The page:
As Yom Kippur approaches, many of us are focused on inner reflection — taking stock of our shortcomings and areas in need for improvement. We approach those that we have wronged and ask for forgiveness, and forgive those who have caused us pain. We are keenly aware that at times at the TJP, we make mistakes. Anyone who has ever gone to press with anything is aware of the pain of seeing something in print that was not meant to be. On behalf of the entire TJP staff, we sincerely apologize for all the typos and unintentional misprints that may have been cause for any pain to our readers. G’mar Chatimah Tovah, from all of us. May you all have an easy, yet meaningful fast.
Yasher Koach to future Eagle Mitchell Koenigsberg
When we were first dating, I made the mistake of asking my husband Alex if he was an Eagle Scout. “Still am,” he replied. I quickly learned that attaining this rank in the Boy Scouts of America is an unparalleled achievement. One scout who is well on his way is Congregation Beth Torah member Mitchell Koenigsburg. Michael Precker recently shared with us the following update Mitchell’s stellar Eagle project benefitting the shul.
At Congregation Beth Torah, they had been talking for a few years about refurbishing the Sukkah.
Mitch Koenigsberg finally made it happen.
The 16-year-old Boy Scout, whose family belongs to the Richardson synagogue, spent months planning the task for his Eagle project. On two successive Sundays in September, he pulled it off.
The Eagle project, the pinnacle of a scout’s experience, is designed to teach leadership skills while giving back to the community
“This is something we wanted and needed to do for a long time,” said Alan Hoffman, president of the Beth Torah Men’s Club, which is responsible for the synagogue sukkah. “We’re so proud of Mitch that he took on this responsibility and did such a great job.”
The Richardson Pearce sophomore is a member of Troop 1077, which includes about 65 Scouts and meets at Brentfield Elementary in Dallas. Hoffman, a former Scoutmaster, was also Mitch’s Eagle project adviser.
At Beth Torah, the Men’s Club assembles the sukkah every year, takes it down after the holiday and stores it outside the synagogue. But years of use took its toll on much of the wood and the hardware.
In the first week of his project, Mitch and his team of Scouts, Men’s Club members and other volunteers assessed how much of the walls, frames and hinges needed to be replaced. The answer: a lot.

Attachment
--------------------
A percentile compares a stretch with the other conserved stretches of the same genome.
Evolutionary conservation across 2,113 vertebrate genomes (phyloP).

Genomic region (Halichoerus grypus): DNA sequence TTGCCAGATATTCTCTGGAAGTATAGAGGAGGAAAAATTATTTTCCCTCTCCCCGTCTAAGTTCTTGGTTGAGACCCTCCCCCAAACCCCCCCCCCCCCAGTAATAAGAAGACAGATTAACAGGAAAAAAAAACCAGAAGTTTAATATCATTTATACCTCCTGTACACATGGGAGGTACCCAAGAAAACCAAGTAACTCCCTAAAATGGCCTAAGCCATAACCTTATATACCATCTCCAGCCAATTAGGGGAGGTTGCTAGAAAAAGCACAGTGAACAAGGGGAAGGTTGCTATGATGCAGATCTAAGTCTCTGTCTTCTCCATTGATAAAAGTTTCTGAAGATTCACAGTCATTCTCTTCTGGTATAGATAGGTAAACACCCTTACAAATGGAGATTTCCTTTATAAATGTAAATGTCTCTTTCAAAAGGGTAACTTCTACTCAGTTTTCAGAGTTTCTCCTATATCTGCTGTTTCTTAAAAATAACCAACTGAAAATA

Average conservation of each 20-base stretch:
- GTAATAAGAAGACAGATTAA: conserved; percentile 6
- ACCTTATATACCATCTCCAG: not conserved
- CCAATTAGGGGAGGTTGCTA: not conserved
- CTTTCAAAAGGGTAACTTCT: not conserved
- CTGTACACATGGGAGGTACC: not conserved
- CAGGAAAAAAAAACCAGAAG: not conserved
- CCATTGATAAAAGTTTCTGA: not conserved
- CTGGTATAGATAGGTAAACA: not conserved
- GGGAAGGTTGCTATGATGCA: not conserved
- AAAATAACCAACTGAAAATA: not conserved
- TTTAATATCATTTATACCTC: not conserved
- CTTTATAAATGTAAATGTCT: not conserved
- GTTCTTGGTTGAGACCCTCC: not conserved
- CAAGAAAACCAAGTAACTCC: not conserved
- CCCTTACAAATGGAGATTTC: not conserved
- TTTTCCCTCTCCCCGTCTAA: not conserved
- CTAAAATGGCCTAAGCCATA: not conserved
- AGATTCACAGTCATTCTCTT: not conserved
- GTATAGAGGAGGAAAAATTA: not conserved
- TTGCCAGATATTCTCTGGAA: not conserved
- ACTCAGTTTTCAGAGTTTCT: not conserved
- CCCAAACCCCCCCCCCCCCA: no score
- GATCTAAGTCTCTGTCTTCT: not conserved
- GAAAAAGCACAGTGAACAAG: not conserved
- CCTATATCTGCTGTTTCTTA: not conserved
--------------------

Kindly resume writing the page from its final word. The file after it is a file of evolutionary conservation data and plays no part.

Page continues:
Eliott’s Hardware in Plano donated the hardware, while the Men’s Club and member Scott Chilton shared the cost of the wood.
In a long, sweaty day of work on Sept. 18, several dozen volunteers, a number of them not Jewish, took out each section of the sukkah and made it good as new. Particularly adept with his power drill was Rafi Cohen, Beth Torah’s new rabbi. The team also cut out large Stars of David in the walls, improving air circulation as well as adding additional religious significance.
By day’s end Hoffman pronounced the sukkah ready for the holiday — Men’s Club will build it on Sunday, Oct. 9 — and Mitch’s Eagle project a resounding success.
“The synagogue is going to enjoy the benefits of this for years to come,” Hoffman said. “And we’ll be thinking of Mitch every Sukkot.”
Speaking of Sukkot
We have a great calendar of Sukkot activities on page 13 of this week’s issue. Sunday, Oct. 16 seems to be the busiest day of sukkah hopping. It’s possible to participate in four amazing Sukkot events that day.
A community Sukkot carnival hosted by Torah Day School of Dallas will start things off from 11 a.m. to 3p.m.
From 2 to 4 p.m., a community-wide Sukkot celebration hosted by Akiba Academy and benefitting the Special Needs Partnership of Jewish Family Service will get underway.
Rabbi Menachem Block called me recently to tell me some of the highlights of the Sukkot celebration that will be held at Chabad of Plano from 4 to 6 p.m. In addition to a “Build a Torah Workshop” and some lively Jewish music and snacks, the event will be highlighted by the Chassidic acrobatic duo, “The Famous Twins from France.” The duo has performed for spellbound audiences around the world and this sounds like a treat not to be missed. Cost is $5 per person. Children under 3 are free.
Finally, if you are between the ages of 22-39, you can cap the night off with Salsa dancing in Temple Shalom’s sukkah. Check out all the events on page 13.
Herzl Hadassah October meeting
Members of Herzl Hadassah will gather Oct. 10 in the Senior Assembly room of the JCC to hear “From Baptism to Judaism.” Author Mary Blye Howe, a Hadassah Life Member, share her personal story with members and guests.The program begins at 10 a.m.
Coffee and desert will be served. Those who desire to stay and visit after the meeting are encouraged to bring a sack lunch.
Ann & Nate Levine Academy’s Early Childhood Center (ECC) sponsors a monthly program that they call Mitzvah Mensch. Each month, a class in the ECC is responsible for doing a mitzvah for the local community or Jewish communities around the world. Last month, Barbara Mohl’s and Tobe Goldberg’s Pre-K class participated in the Jewish Family Service’s Baby Shower. Throughout the month of September, they collected baby supplies that went to JFS’s food pantry.
Two cribs were filled with diapers, diaper wipes, soaps, lotions and other baby supplies. Additionally, the class asked that the tzedakah money for the month be donated to the baby shower so that even more diapers and supplies could be purchased. Beverly Rossel and Julie Liberman, co-chairs for the JFS Baby Shower, reported that Levine Academy ECC collected over 2,000 diapers. Over $100 of tzedakah was donated to the event, as well. Kol Ha Kavod to all of the families in the ECC who generously donated.